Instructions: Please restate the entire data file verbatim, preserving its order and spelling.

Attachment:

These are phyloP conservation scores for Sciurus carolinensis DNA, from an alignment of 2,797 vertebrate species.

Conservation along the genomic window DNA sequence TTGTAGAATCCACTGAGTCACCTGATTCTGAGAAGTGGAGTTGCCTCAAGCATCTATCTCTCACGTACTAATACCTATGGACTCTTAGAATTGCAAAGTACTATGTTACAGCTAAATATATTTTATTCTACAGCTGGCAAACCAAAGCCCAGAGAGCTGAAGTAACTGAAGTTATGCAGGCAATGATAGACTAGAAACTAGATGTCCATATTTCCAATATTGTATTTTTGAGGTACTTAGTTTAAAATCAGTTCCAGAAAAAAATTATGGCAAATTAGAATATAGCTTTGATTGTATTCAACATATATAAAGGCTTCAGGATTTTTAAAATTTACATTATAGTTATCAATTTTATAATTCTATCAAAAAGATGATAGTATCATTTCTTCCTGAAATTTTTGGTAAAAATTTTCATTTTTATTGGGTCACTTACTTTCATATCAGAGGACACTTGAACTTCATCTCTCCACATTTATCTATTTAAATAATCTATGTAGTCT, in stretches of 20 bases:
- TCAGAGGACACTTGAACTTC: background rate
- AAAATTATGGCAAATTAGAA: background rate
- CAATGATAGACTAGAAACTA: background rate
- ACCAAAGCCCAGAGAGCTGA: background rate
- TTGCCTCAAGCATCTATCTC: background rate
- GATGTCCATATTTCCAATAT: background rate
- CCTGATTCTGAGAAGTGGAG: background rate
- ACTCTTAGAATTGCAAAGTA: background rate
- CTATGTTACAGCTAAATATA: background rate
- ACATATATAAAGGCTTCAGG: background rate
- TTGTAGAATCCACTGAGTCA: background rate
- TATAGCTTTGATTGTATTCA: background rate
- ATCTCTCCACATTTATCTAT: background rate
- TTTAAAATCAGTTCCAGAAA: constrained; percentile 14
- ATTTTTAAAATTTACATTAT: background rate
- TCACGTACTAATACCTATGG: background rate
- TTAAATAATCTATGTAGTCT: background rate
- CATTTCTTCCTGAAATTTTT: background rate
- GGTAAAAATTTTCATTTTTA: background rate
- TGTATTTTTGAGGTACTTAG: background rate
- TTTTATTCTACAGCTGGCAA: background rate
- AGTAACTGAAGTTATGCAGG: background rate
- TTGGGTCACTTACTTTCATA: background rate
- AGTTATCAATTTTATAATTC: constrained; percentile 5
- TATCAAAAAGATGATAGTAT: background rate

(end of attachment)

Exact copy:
These are phyloP conservation scores for Sciurus carolinensis DNA, from an alignment of 2,797 vertebrate species.

Conservation along the genomic window DNA sequence TTGTAGAATCCACTGAGTCACCTGATTCTGAGAAGTGGAGTTGCCTCAAGCATCTATCTCTCACGTACTAATACCTATGGACTCTTAGAATTGCAAAGTACTATGTTACAGCTAAATATATTTTATTCTACAGCTGGCAAACCAAAGCCCAGAGAGCTGAAGTAACTGAAGTTATGCAGGCAATGATAGACTAGAAACTAGATGTCCATATTTCCAATATTGTATTTTTGAGGTACTTAGTTTAAAATCAGTTCCAGAAAAAAATTATGGCAAATTAGAATATAGCTTTGATTGTATTCAACATATATAAAGGCTTCAGGATTTTTAAAATTTACATTATAGTTATCAATTTTATAATTCTATCAAAAAGATGATAGTATCATTTCTTCCTGAAATTTTTGGTAAAAATTTTCATTTTTATTGGGTCACTTACTTTCATATCAGAGGACACTTGAACTTCATCTCTCCACATTTATCTATTTAAATAATCTATGTAGTCT, in stretches of 20 bases:
- TCAGAGGACACTTGAACTTC: background rate
- AAAATTATGGCAAATTAGAA: background rate
- CAATGATAGACTAGAAACTA: background rate
- ACCAAAGCCCAGAGAGCTGA: background rate
- TTGCCTCAAGCATCTATCTC: background rate
- GATGTCCATATTTCCAATAT: background rate
- CCTGATTCTGAGAAGTGGAG: background rate
- ACTCTTAGAATTGCAAAGTA: background rate
- CTATGTTACAGCTAAATATA: background rate
- ACATATATAAAGGCTTCAGG: background rate
- TTGTAGAATCCACTGAGTCA: background rate
- TATAGCTTTGATTGTATTCA: background rate
- ATCTCTCCACATTTATCTAT: background rate
- TTTAAAATCAGTTCCAGAAA: constrained; percentile 14
- ATTTTTAAAATTTACATTAT: background rate
- TCACGTACTAATACCTATGG: background rate
- TTAAATAATCTATGTAGTCT: background rate
- CATTTCTTCCTGAAATTTTT: background rate
- GGTAAAAATTTTCATTTTTA: background rate
- TGTATTTTTGAGGTACTTAG: background rate
- TTTTATTCTACAGCTGGCAA: background rate
- AGTAACTGAAGTTATGCAGG: background rate
- TTGGGTCACTTACTTTCATA: background rate
- AGTTATCAATTTTATAATTC: constrained; percentile 5
- TATCAAAAAGATGATAGTAT: background rate